This is also true for immigrants and refugees from Eritrea, Ethiopia, and many West and East African countries. In Ottawa, I have attended vigils for the victims of Daesh or Al-Shabab led attacks in Libya and Kenya where Christians were separated from Muslims and murdered. Muslim speakers were always included in these vigils by the organizers not because of something they learned in “multicultural” Canada but because reconciliation and bridge-building is part of their cultural traditions and they already had personal connections with Muslims because that’s just how people live their lives in many Sub-Saharan African countries.
Again, you need to start seeing Black Muslim communities as assets to the wider Muslim community—you are not doing Black Muslims a favour by being an ally—you are doing yourself a favour by benefiting from the knowledge and networks you didn’t even know existed before.
8. Beyond Black Lives Matter
With all due respect to Black Lives Matter, Black people have been organizing on anti-Black racism in Canada forever. The first time "anti-Black racism" was specifically named as a crisis in Ontario was 1992 in Stephen Lewis' report to then Premier Bob Rae. It is ridiculous how Black people's grievances then are pretty much exactly the same almost 25 years later. None of this is new, you just maybe didn't notice before because it wasn't trending on social media.
Our struggles can't be a fad that you take on and then drop because it is no longer fashionable. If you are an ally your engagement has to be long term, whether we are "trending" or not.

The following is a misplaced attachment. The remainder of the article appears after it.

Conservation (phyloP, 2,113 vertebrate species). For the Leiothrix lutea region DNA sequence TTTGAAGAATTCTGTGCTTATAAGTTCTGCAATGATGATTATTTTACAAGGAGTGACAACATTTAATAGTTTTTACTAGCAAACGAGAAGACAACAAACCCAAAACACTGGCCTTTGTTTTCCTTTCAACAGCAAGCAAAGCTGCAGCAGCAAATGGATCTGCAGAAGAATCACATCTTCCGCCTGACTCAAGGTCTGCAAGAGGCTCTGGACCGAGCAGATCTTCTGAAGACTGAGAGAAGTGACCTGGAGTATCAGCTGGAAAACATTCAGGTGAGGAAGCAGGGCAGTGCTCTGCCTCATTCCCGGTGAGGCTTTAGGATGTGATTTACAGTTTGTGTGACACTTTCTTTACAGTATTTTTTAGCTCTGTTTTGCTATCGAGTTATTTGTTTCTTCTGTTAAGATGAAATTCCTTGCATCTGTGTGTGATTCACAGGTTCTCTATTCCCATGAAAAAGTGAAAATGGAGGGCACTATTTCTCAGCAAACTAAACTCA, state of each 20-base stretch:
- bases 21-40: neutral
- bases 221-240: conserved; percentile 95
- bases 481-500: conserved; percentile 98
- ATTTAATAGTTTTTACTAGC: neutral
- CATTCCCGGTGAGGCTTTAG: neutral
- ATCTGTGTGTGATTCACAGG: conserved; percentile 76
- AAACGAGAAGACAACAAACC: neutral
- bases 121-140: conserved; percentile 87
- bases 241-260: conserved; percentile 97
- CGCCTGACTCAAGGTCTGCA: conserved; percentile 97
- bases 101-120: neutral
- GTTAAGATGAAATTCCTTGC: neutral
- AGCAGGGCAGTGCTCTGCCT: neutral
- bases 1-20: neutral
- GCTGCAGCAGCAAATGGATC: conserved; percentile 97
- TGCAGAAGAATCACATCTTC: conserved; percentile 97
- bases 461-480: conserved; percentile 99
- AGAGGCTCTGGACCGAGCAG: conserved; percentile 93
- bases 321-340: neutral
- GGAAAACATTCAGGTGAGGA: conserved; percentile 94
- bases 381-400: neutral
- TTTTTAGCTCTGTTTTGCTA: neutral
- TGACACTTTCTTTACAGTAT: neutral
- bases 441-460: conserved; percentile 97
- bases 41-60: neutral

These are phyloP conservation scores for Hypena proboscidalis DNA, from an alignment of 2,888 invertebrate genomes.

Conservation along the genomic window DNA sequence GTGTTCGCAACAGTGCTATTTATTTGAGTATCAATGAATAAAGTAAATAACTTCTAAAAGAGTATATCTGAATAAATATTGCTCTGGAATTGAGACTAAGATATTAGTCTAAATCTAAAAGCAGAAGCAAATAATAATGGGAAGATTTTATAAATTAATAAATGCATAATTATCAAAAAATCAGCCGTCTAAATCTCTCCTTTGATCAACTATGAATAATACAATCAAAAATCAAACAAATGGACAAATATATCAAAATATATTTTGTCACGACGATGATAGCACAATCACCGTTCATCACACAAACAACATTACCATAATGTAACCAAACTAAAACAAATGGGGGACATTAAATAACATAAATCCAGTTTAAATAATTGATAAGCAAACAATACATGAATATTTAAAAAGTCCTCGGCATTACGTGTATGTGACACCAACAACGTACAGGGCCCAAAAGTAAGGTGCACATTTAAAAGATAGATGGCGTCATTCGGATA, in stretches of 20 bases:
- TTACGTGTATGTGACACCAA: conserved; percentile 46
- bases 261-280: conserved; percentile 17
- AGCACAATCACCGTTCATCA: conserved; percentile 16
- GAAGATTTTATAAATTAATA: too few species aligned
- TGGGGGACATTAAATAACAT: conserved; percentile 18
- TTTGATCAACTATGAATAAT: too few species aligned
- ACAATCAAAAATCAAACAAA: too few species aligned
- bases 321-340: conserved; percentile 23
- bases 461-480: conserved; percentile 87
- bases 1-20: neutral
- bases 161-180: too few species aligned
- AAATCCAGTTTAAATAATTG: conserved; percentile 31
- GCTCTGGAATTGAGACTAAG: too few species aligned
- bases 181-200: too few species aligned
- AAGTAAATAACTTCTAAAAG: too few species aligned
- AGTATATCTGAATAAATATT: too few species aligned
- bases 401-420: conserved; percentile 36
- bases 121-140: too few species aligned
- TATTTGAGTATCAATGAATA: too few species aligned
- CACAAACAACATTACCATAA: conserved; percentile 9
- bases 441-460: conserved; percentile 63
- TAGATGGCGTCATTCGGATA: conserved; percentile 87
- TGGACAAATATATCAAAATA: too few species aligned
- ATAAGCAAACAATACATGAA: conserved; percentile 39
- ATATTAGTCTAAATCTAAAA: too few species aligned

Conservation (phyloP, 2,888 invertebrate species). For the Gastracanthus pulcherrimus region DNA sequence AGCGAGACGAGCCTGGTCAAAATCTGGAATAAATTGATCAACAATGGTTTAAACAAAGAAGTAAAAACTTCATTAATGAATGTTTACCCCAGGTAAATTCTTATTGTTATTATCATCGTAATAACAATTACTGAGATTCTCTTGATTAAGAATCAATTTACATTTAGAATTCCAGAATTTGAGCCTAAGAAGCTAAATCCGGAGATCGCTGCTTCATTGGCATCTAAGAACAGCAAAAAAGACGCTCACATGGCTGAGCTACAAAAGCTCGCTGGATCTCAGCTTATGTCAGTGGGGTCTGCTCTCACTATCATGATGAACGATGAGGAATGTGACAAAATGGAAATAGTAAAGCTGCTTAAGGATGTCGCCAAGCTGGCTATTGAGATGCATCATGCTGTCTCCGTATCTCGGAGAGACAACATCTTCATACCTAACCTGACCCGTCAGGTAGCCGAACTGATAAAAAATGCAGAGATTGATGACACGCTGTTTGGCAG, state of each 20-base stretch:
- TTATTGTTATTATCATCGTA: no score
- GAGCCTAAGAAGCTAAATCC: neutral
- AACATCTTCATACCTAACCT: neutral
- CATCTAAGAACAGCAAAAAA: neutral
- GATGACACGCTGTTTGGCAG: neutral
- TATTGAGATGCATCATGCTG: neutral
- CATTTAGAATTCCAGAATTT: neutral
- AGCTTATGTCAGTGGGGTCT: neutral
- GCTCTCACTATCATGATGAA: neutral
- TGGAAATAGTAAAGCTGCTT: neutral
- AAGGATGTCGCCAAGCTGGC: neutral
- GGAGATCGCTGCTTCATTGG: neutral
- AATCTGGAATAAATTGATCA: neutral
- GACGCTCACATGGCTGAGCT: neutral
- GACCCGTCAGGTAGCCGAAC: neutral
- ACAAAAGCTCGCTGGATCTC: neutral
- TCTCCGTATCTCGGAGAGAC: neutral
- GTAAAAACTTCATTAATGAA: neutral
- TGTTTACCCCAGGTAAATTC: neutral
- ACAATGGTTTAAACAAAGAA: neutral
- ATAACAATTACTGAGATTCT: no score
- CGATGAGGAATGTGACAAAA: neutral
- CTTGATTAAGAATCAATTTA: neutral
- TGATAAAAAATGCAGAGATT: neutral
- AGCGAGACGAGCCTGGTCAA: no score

TIP: Learn about and connect with other Black social justice organizations—like the African Canadian Legal Clinic, and thought leaders in your city.
9. Ageism and sexism are also barriers to engaging with Black Muslim communities.
Black Musims are a young community and a lot of our leaders are women. Also, although the majority of Black Muslims in Canada are Sunni, some are Twelver Shia and Ahmadiyya. You may even know some of these people but don't realize it as it isn't always safe for them to identify their sect in these troubled times. So this is another aspect of inclusion that needs to be explored.
TIP: Assess the age and gender of those whom you mainly organize with in the Muslim Canadian community. If it is mostly men over the age of 35 or women over the age of 40 you have already unconsciously excluded the majority of Black Muslim community organizers—and frankly probably a lot of great organizers from your own community. Addressing anti-Black racism will inevitably mean having to take a good hard look at other barriers to inclusion within Muslim communities.
10. Not all Black people agree with each other. And that’s just fine.
Do all Muslims agree with each other? No, so Black Muslims get to be complex and complicated too and it is not helpful to hear so-called allies complain about how Black Muslims are not unified. It is an expectation that comes from an outsider perspective because having to connect with ever larger and more diverse groups of an "Other" community seems overwhelming to some people while for some of us it just seems inevitable and actually exciting. Yay new people—new perspectives!
TIP: Make sure you are engaging with a diversity of Black Muslims in terms of ethno-cultural background. This is particularly important in the Canadian context, where Black Muslim consciousness is just growing and collaborations between Black Muslims from different ethno-cultural groups are still pretty new.
11. Beyond Black History Month.
Please don't focus on having a bunch of events about Black Muslims in February! We are Black 365 days of the year folks. Celebrate that with us all year long.
TIP: Re-Read Point 4